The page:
There are a lot of times where genre-blending can be difficult or turn out a wonky kind of story, but Remender holds a tight rein on his plot, allowing it to drive the story more so than its trappings. Sci-fi is man vs. tech, while westerns are man vs. nature, human, and otherwise. This mix fills the empty waste with all manner of horrors to the point of fantasy, but the story remains personal and more in the one-to-one relationships than the spectacle and expanse of the greater war. There’s a great deal of world building going on, and the format allows for it to be done in a frank, yet efficient, manner.
Remender teams up with Jerome Opena for this series, and it’s a very fitting match. Opena manages to capture the signature of Remender’s style while bringing a rustic and worn feeling to the work. Don’t get me wrong, everything is beautifully done and the scenes he brings to life are incredible, but the world looks alive in a way that isn’t the pretty and slick newness, but rather a dinged up, lived-in reality. It captures us because we are new to it, but this is a world that has been touched long before we ventured into it. I love the attention to detail he shows in his technique that sells that feeling; it’s an intense thing to see.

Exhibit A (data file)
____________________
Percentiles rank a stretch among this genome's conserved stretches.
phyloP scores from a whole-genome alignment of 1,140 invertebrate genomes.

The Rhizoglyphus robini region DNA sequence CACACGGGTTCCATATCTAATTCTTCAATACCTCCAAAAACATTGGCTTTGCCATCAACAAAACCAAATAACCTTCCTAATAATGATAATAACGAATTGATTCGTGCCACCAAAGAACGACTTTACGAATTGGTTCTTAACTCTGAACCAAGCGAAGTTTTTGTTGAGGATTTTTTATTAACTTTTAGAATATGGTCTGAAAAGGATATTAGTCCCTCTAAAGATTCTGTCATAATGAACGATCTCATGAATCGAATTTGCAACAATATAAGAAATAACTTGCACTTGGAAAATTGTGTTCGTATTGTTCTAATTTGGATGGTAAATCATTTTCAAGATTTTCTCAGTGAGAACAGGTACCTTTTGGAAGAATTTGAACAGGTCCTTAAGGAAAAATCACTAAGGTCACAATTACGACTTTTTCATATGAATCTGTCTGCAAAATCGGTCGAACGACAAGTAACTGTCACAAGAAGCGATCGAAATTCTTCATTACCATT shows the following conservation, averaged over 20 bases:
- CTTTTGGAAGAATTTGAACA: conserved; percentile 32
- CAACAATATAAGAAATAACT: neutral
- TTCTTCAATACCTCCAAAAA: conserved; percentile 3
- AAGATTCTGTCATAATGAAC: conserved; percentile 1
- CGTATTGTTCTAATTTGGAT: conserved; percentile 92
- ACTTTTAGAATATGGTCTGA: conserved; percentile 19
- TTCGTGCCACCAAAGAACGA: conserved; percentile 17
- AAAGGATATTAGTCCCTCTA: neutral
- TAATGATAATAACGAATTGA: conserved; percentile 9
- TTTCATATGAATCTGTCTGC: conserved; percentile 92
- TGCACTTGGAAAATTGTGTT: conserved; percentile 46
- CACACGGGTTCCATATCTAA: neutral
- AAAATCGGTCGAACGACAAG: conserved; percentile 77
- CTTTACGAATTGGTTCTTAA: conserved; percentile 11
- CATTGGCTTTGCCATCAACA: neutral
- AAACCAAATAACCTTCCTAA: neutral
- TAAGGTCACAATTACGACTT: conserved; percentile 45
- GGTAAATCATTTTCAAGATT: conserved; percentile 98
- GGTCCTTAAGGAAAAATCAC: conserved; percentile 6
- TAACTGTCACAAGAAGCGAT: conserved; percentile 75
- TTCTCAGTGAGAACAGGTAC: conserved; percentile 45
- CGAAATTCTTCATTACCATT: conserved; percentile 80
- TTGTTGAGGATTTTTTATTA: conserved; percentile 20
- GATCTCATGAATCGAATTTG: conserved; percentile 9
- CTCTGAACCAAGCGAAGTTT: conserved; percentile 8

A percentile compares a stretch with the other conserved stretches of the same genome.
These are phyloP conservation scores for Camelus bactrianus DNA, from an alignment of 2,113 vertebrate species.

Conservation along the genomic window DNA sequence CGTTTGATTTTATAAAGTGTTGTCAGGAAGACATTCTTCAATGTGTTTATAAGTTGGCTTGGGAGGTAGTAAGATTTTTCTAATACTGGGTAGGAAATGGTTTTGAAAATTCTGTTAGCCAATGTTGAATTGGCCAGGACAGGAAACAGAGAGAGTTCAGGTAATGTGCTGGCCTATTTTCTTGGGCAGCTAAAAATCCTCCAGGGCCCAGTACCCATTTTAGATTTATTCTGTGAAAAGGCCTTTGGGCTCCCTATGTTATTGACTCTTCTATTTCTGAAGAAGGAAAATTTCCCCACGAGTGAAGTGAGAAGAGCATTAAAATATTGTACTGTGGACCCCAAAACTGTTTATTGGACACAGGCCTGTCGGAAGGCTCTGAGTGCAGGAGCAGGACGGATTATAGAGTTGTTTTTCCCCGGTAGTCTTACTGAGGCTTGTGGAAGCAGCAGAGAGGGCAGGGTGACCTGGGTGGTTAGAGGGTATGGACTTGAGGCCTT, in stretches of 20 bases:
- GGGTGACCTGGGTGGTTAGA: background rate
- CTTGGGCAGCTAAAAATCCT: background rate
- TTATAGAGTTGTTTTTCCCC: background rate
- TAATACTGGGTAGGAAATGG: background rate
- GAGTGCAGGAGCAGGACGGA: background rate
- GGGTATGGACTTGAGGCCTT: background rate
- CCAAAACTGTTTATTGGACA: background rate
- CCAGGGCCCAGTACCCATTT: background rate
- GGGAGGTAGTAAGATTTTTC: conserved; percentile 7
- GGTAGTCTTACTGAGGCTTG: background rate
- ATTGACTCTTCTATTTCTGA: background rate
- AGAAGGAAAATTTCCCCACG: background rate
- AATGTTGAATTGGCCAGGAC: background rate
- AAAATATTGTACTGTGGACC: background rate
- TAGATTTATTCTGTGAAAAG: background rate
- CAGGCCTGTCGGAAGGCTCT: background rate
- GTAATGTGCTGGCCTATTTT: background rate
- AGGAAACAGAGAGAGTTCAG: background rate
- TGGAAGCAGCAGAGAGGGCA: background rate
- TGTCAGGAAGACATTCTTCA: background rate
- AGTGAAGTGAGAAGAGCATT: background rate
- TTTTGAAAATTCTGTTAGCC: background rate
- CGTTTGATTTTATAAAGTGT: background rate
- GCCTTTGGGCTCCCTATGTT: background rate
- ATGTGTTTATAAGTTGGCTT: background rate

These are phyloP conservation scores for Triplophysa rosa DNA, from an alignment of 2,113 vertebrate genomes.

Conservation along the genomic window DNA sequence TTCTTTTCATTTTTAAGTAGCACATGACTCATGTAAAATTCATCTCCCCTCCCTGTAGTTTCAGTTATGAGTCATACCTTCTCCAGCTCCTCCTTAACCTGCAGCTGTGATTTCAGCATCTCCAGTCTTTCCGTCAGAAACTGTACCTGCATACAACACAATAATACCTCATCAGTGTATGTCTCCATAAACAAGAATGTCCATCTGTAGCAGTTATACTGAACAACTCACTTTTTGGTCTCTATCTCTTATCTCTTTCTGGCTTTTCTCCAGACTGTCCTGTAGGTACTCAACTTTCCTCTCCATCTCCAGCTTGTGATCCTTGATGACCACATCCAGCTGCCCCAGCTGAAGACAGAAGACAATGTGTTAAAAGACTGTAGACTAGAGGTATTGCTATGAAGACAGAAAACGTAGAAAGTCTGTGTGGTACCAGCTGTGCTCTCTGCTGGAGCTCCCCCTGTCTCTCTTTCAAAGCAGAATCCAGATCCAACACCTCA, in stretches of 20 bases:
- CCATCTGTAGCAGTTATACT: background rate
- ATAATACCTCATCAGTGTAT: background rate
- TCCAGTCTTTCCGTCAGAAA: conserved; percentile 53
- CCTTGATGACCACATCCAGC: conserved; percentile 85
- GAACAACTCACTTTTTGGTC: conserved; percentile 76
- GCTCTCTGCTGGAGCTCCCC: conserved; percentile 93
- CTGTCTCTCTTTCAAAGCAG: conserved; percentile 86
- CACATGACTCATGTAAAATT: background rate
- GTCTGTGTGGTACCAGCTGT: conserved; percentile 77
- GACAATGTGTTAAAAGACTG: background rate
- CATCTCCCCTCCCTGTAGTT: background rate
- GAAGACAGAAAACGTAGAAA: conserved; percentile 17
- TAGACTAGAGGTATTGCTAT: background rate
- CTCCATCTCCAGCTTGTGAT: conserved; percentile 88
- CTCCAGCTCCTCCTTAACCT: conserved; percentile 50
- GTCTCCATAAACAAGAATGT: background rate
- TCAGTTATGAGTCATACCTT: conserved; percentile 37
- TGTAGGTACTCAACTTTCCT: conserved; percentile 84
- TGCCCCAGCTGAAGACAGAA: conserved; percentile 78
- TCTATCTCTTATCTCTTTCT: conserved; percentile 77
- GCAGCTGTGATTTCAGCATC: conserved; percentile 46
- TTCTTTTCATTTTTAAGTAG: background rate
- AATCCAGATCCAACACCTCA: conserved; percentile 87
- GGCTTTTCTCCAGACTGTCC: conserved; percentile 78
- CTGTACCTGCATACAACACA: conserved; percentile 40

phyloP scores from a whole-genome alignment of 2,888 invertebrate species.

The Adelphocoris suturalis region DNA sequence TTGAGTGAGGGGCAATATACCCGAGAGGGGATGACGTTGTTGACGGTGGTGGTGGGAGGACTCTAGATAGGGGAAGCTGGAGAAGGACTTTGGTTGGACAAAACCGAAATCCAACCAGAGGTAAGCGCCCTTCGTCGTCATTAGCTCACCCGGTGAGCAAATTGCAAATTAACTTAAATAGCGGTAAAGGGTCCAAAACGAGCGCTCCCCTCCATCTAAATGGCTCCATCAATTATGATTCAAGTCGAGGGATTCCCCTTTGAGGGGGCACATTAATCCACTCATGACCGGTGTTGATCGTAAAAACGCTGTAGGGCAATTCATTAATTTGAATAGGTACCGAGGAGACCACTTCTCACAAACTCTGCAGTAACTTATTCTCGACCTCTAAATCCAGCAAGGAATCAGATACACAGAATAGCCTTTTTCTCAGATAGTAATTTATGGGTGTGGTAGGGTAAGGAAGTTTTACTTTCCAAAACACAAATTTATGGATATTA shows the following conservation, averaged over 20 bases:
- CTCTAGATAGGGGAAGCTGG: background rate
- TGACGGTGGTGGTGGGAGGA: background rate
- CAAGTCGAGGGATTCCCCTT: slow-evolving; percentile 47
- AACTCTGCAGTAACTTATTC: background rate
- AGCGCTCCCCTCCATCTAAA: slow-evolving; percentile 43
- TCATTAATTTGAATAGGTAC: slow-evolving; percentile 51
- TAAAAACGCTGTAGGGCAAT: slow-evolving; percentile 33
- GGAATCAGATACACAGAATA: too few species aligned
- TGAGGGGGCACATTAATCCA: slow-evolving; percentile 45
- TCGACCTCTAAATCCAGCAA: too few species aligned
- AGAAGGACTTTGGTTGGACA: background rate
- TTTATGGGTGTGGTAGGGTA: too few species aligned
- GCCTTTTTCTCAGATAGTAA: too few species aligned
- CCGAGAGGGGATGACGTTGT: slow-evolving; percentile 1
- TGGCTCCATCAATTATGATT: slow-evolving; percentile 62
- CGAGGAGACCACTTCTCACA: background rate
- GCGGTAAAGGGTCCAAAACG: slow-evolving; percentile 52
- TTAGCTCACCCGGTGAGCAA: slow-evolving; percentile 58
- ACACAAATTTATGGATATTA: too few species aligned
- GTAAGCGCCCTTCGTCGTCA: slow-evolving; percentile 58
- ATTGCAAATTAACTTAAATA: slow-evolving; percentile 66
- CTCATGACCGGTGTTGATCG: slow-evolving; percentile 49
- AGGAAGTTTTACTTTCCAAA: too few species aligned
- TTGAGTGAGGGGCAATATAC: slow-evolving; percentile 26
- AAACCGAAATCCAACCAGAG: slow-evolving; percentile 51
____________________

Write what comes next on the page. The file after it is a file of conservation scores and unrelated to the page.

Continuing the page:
This is a promising start to a series, if you dig your stories at a cowpoke’s pace but love your fantastical creatures and mind-bending technologies. You’ll want to jump on now.
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